Marks & Spencer has explained its controversial decision to rebrand traditional midget gem sweets as 'mini gems'.

The popular midget gem sweet first rose to popularity in the North of England - so well loved in fact that Liverpool Football Club once sold club-branded tubs of the colourful treat.

But the sweet came under fire when activist Dr Erin Pritchard, a lecturer in Disability Studies at Liverpool Hope University, raised concerns over the use of offensive language.

The lecturer - who has achondroplasia, a condition that affects growth - referenced how the use of the word "midget" further stigmatises people living with conditions such as dwarfism. 

Dr Pritchard has been lobbying for supermarkets and confectionery makers to change the name - making M&S the first retailer to drop the offensive term on the packaging.

The supermarket has been using the 'mini gem' branding for some time, with a spokesperson describing how M&S aspires to be an "inclusive retailer".

Explaining the decision, a spokesperson for Marks & Spencer said: "We are committed to being an inclusive retailer – from how we support our colleagues, through to the products we offer and the way we market them to our 32 million customers. Following suggestions from our colleagues and the insights shared by Dr Erin Pritchard, we introduced new mini gem packaging last year, which has since been rolled out to all of our stores.”

The word 'midget' has long been targeted by the charity Little People of America, which describes it as a "derogatory slur".

"Language has the power to cause permanent damage to one’s self-esteem and identity," the organisation says.

The supermarket's decision to rebrand the traditional midget gem sweet received a mixed reaction online.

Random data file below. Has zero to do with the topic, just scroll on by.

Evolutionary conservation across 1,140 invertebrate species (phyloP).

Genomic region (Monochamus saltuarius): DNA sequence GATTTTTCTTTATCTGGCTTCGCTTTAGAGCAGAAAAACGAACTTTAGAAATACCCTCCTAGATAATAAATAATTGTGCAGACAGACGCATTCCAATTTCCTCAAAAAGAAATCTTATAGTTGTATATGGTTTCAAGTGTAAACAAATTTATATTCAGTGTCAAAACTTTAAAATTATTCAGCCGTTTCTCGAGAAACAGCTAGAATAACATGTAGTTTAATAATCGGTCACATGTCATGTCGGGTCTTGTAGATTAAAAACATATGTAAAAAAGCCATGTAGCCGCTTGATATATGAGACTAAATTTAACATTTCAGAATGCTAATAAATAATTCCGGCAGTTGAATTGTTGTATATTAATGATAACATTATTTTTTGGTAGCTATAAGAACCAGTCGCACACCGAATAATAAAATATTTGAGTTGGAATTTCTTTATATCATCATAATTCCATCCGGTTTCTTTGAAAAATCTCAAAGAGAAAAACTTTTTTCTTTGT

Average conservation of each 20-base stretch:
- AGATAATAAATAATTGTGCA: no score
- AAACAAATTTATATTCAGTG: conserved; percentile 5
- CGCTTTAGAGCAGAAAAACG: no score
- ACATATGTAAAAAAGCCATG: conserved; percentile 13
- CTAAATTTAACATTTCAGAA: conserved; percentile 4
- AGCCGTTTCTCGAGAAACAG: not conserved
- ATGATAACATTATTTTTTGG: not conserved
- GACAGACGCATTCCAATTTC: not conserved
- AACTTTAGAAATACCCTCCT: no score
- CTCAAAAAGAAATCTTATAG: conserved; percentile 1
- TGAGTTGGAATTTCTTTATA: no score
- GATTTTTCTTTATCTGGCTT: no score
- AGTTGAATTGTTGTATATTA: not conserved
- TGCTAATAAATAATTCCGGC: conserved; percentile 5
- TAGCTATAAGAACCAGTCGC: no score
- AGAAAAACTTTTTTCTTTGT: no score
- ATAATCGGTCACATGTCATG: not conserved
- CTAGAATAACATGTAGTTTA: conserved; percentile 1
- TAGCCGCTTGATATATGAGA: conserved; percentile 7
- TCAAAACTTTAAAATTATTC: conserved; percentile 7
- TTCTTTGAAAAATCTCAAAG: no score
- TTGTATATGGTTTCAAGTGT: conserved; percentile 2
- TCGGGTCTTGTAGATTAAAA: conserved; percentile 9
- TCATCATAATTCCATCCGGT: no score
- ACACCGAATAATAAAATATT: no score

"This is not just wokery, this is M&S wokery!," one person joked.

One social media user said: "This *must* be an April Fools? If not, please somebody tell me there was a dodgy mushroom in my dinner & I'm gonna need a lot of water in about half an hour's time!!"

Another Twitter user said: "More political correct nonsense."

The Northern Farmer: Undated handout photo issued by Marks and Spencer of a packet of Mini Gems. Marks and Spencer has changed the name of its popular Midget Gems sweet to avoid offending people with dwarfism rebranding its version of the confectionery as Mini Gems following a campaign by a disability academic. Undated handout photo issued by Marks and Spencer of a packet of Mini Gems. Marks and Spencer has changed the name of its popular Midget Gems sweet to avoid offending people with dwarfism rebranding its version of the confectionery as Mini Gems following a campaign by a disability academic.

One unhappy customer said: "Call me a cynic, but I get the impression the wokerati are SEARCHING daily for anything ‘offensive’ ."

Responding to the public's reaction, Dr Pritchard urged those offended by the decision to research the history of the word.

Posting on Twitter, the lecturer said: "It seems that there are a lot of average sized men getting upset about the removal of the word midget from a packet of sweets. I didn't realise they were so sensitive."

One social media user, who gave their support to Dr Pritchard's campaign, said: "Come on people it's only a small sacrifice to make, there's no need to belittle anybody for wanting change, manners seem to be in short supply these days, let's be nice, be kind, be the bigger person."